Agfa has confirmed its acquisition of Inca Digital, extending and consolidating its range in wide-format multiple and single-pass digital printing, with existing and potential applications in packaging, including corrugated, as well as in signage and display.

Pascal Juéry, president and CEO of the Agfa-Gevaert Group, described the move as ‘a demonstration of our willingness to grow the business. We needed to accelerate, to get new scale, and new capabilities in the toolbox,’ he said, adding that ‘the Inca acquisition is a perfect example of the reinvention of Agfa in digital imaging’. He described Inca as ’70 talented individuals [who]  would take Agfa’s digital business to the next level.’

Vincent Wille, president of Agfa’s Digital Print and Chemicals division, explained that Inca firstly brings complementary product capabilities in Inca’s historic main markets, with bigger and faster multi-pass machines, ‘a nice add-on’, and secondly and perhaps more indicative of the planned direction of development, ‘a platform for growth in industrial print with a focus on packaging and single-pass’. 

Inca CEO/CTO Stephen Wilson showed how the Inca range added to the top end of Agfa’s range in performance terms, with the Onset X, SpeedSet and the Print Engine, its ‘super high-end’ co-development for corrugated with BHS. Mr Wille noted that applications in cartons and corrugated would be targeted due to the fast growth for digital in these sectors, where Agfa would now be able to offer full solutions. Technology from the SpeedSet and Print Engine are likely to be used in other forthcoming Agfa developments, though Mr Wilson wouldn’t say more than that he was ‘sure the Print Engine will be offered in other Agfa lines’.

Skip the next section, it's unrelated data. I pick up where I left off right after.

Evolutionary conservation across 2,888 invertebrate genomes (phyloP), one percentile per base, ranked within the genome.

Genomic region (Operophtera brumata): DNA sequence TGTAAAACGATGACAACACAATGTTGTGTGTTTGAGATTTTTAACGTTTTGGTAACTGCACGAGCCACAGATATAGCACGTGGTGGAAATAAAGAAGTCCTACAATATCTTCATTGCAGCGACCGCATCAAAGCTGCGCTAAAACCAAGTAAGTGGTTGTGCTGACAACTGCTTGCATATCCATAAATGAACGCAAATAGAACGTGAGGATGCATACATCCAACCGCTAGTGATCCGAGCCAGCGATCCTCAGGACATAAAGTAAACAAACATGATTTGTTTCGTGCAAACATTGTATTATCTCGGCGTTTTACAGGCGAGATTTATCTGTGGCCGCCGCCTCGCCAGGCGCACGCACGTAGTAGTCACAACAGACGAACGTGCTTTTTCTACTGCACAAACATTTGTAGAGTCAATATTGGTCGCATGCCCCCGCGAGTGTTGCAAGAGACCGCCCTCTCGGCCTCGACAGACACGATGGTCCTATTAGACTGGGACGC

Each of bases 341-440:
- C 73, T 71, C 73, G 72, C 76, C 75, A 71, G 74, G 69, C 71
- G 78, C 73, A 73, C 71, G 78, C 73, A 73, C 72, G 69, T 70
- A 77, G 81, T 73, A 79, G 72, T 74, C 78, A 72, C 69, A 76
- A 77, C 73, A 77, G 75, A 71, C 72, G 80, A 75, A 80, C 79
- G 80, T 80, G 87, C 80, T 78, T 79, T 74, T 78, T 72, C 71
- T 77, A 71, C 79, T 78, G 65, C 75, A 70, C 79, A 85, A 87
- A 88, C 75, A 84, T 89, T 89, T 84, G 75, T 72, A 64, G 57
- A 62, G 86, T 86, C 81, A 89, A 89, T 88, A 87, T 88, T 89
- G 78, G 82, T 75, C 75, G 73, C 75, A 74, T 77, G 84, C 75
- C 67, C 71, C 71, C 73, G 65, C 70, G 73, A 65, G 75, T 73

Mr Wilson reported that Agfa inks were already being run on Inca printers at the company’s Cambridge, UK site, giving the installed base a choice that might ‘open eyes and opportunities’, as the agreement with Fujifilm has been terminated. Ongoing support arrangements will vary by country. It appears that customers who bought through Fujifilm and who continue to use Fujifilm inks will also be supported by Fujifilm but backed by Inca as previously; what would happen if they then switched to Agfa inks ‘would have to be considered carefully’, Mr Wilson told Digital Printer. The development of aqueous inks, principally for packaging applications, will be a priority confirmed Mr Wille, noting that Agfa had made a significant ink plant investment in Belgium recently.

Challenged on Agfa’s previous record in high speed inkjet with the Mpress printer that was announced in 2005 and withdrawn in 2013, Mr Wille commented that Agfa had been ‘too early’ with it and that customers ‘weren’t ready’; Mr Juéry added, ‘We prefer to buy, not develop in-house. We’re not a company that needs to do everything ourselves; if we can’t do it, we go to the best.’

Sales will mostly continue to be direct in the major geographic markets, and the SpeedSet even more so. Mr Wilson said that ‘it is easier to sell through the merged business. There are so many opportunities, we have to carefully prioritise.’